'Mary Shelley's Frankenstein: How German Is It?
- 18:30 to 20:00
Conor Lecture Theatre
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Professor Christoph Bode, Ludwig Maximilian University of Munich presents as part of the Civic Lecture Series the Annual Robert Welch Public Lecture in Literature
The lecture will examine how much of Germany there is in Mary Shelley's Frankenstein.
It will discuss, among other aspects, the significance of Ingolstadt, Victor Frankenstein's university and the place where his Creature is actually created; the possible importance of the leading German physiological scientist at the time, Johann Wilhelm Ritter; and the popular theory that the novel has something to do with Burg Frankenstein near Darmstadt.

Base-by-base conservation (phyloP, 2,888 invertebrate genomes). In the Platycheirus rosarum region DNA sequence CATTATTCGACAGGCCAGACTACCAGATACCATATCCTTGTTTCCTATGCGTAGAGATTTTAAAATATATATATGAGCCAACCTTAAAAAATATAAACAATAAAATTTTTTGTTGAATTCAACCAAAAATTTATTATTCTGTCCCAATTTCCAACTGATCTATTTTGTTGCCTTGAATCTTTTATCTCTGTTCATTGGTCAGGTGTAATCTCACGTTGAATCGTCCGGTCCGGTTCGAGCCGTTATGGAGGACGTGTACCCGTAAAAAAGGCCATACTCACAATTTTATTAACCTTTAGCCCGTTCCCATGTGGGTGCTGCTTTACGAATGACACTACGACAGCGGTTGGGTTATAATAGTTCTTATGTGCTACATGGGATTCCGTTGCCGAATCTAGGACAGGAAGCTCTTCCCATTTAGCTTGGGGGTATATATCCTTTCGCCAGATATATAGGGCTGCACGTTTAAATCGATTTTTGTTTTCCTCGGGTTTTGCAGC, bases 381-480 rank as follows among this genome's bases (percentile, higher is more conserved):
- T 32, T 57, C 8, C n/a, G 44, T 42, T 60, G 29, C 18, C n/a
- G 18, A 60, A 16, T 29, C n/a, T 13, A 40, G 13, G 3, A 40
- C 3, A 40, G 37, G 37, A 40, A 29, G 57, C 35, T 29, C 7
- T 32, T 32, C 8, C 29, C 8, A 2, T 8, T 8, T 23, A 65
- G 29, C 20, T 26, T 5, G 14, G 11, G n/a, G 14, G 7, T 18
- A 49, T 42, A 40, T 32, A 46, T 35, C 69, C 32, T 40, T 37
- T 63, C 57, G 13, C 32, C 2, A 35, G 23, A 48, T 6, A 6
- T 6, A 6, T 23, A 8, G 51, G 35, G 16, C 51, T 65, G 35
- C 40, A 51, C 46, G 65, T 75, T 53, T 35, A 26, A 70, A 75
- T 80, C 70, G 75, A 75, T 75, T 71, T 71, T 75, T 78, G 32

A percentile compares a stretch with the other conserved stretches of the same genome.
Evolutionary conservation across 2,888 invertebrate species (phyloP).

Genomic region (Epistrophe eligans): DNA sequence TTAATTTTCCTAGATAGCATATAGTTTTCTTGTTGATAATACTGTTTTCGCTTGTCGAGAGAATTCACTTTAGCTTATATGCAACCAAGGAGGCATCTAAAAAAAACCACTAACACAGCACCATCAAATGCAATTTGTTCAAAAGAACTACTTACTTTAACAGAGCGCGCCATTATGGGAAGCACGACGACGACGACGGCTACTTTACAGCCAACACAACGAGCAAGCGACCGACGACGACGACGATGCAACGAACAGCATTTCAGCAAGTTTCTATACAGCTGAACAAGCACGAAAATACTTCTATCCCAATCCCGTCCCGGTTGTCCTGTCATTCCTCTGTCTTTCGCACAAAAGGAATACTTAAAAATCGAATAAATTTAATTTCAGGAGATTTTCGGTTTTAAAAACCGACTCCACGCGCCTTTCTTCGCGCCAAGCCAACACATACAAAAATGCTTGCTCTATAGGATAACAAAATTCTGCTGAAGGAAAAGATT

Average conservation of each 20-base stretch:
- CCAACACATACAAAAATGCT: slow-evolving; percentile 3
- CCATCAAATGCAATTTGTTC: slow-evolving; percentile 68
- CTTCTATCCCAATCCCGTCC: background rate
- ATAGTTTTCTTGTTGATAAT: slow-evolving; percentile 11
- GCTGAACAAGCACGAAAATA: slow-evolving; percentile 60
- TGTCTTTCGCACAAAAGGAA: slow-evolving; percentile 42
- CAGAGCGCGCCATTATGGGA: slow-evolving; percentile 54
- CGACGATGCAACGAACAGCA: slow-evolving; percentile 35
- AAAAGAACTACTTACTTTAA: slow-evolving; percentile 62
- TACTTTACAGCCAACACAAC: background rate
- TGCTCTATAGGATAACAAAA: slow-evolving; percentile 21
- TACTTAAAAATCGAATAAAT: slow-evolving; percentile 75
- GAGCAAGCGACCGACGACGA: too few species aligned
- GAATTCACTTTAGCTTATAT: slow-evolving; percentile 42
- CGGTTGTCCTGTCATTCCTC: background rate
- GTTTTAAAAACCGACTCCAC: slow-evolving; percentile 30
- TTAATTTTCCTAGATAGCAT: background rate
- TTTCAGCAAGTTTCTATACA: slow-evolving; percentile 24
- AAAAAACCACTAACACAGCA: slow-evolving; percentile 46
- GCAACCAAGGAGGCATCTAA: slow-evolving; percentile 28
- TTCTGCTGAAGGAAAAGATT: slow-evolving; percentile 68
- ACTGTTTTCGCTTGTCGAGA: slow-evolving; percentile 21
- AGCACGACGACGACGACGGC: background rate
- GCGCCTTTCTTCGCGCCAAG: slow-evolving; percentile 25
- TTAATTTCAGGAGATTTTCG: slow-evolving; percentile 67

It will also debate, in depth, the idea that the German ghost stories collected in Fantasmagoriana were a kind of source for Mary Shelley.
Towards the end, the lecture will suggest that Frankenstein is a philosophical novel (much more than mere Gothic fiction) that systematically sets man and his creation in sceneries that are supreme examples of the Kantian sublime.
Consequently, Frankenstein will be interpreted as a novel about a double failure of judgement, viz. in aesthetic and in ethical terms.
The dichotomy of 'terror of the soul' vs. 'terror of Germany' will be exposed as a specious one.
This event is open to everyone.